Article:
Baroque and Rococo


Baroque and Rococo Art Map







There are numerous examples of great masters who were undervalued in their day, and even those appreciated by their contemporaries gained greater stature when re-assessed with hindsight. In the second half of the 16th century, a time when art was in a state of turmoil as Mannerism gave way to the Baroque, three outstanding painters with very distinctive styles ventured beyond the tastes of their age to experiment with new techniques, shapes, colours, and lighting effects that would only be fully appreciated much later. Today, they are held in much higher esteem than they were during their lifetimes.


Jacopo Robusti, known as Tintoretto (1518-94), spent almost all his life in his native city of Venice. He worked in Titian's workshop for a short time, but had no particularly influential teachers. He was inspired by Michelangelo's grand manner and by Jacopo Pontormo's handling of light, and his work shows a typically Venetian sense of space and colour. His rapid, sweeping brushstrokes and the speed at which he worked can be seen in the great cycle of sacred paintings in the Scuola Grande di San Rocco (begun 1564), in those in the Doges' Palace, and in his large paintings in the church of the Madonna dell'Orto and the Scuola Grande di San Marco. Each of his versions of The Last Supper is unique, while his dazzlingly accomplished battle scenes, his remarkable portraits with their striking immediacy, and the beautiful women in his Susanna and the Elders (c. 1556) and Christ and the Woman Taken in Adultery (1545-48) illustrate his amazing versatility. In order to increase the dramatic impact of his paintings and to capture the complex poses of his figures, Tintoretto prearranged his compositions using small wax models on a stage and experimented with lamps to achieve striking chiaroscuro contrasts.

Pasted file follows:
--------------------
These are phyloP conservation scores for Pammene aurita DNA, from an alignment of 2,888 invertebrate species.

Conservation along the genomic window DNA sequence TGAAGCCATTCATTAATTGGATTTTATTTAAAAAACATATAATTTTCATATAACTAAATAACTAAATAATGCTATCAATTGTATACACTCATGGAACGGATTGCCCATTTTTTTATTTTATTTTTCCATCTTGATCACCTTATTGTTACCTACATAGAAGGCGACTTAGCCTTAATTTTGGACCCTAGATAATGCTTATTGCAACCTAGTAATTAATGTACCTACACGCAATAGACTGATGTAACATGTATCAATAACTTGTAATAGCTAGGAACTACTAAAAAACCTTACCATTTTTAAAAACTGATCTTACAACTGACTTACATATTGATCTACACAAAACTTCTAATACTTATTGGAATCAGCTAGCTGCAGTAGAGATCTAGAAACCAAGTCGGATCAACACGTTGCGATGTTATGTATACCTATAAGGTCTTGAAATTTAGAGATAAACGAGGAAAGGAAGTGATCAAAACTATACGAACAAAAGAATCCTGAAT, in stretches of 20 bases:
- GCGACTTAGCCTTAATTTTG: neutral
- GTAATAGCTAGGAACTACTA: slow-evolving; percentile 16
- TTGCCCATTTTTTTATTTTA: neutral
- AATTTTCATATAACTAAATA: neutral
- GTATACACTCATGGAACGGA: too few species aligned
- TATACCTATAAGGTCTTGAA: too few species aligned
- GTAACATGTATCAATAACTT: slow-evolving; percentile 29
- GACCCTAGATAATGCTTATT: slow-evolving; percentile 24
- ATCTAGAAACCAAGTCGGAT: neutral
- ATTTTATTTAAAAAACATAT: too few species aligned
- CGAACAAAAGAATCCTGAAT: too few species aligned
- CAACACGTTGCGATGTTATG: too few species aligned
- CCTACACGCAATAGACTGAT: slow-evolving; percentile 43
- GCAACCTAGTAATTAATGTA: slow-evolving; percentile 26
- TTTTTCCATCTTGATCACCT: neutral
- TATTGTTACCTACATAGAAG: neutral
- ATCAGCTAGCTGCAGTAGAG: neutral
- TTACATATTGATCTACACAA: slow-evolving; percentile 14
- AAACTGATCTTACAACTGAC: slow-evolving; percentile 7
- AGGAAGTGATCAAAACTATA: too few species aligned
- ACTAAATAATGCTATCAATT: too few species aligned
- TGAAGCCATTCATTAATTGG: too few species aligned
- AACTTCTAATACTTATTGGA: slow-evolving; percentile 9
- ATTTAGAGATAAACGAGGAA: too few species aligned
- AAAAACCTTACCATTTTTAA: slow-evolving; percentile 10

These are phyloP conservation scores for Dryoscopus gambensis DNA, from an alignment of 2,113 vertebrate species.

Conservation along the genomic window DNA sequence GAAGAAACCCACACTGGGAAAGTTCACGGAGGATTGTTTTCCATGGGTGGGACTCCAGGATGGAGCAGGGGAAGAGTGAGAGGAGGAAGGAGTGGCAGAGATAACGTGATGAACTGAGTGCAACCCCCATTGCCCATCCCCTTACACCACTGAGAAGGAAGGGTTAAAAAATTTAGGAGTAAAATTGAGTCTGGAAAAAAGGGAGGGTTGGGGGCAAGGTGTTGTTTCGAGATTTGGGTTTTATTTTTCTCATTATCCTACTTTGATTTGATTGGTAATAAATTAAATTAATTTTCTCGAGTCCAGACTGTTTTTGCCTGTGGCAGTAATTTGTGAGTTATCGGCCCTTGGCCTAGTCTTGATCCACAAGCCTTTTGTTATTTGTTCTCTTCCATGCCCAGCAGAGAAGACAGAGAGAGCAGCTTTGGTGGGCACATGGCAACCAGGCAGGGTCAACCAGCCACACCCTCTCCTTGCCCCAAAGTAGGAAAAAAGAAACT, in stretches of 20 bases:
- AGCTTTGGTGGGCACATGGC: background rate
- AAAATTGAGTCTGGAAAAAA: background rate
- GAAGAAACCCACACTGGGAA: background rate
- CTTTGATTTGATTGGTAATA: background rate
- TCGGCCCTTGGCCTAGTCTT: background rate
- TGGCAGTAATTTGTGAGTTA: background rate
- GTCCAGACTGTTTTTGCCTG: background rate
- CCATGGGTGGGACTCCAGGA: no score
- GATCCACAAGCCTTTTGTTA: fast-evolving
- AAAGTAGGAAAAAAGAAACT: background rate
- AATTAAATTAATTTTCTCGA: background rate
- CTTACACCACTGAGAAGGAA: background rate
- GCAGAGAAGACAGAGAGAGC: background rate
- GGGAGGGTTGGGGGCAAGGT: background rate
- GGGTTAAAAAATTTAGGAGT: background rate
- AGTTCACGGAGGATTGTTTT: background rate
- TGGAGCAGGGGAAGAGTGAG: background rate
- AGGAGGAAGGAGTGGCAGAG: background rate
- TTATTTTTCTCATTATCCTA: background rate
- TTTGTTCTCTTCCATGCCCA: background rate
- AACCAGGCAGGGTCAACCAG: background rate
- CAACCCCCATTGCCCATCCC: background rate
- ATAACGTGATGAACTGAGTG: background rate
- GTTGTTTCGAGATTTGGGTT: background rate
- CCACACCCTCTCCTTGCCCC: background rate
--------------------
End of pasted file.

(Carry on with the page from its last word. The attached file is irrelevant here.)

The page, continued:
The Last Supper
Scuola di San Rocco, Venice




Paolo Caliari, known as Veronese (1528-88), was a native of Verona but moved to Venice at the age of 28. Having seen works by Giulio Romano in Mantua and studied paintings by Parmigianino, he had already developed his own distinctive brand of classicism; balanced and harmonious in composition, but with a lively, often festive, content and an ability to combine anecdotal incidents with a calm sense of dignity. His wall and ceiling frescos in the Palladian Villa Barbero at Maser, near Treviso, show views of the surrounding countryside and architecture populated by youthful aristocratic and divine figures. The licence he took with sacred subjects such as a scene commissioned for the refectory of the convent of Santi Giovanni e Paolo — Feast in the House of Levi (1573) — attracted censure from the Inquisition. He was asked to account for the presence of ''buffoons, drunkards, dwarfs...and similar vulgarities". This and his other large religious feast scenes painted during the 1560s, his Allegories of Love (c.1575) painted for Emperor Rudolph II. and his many historical and mythological paintings provide a fascinating panorama of one of the most dazzling social milieux of the age. In contrast to Tintoretto's religious intensity. Veronese excelled at depicting the theatrical splendour of Venice in its Golden Age.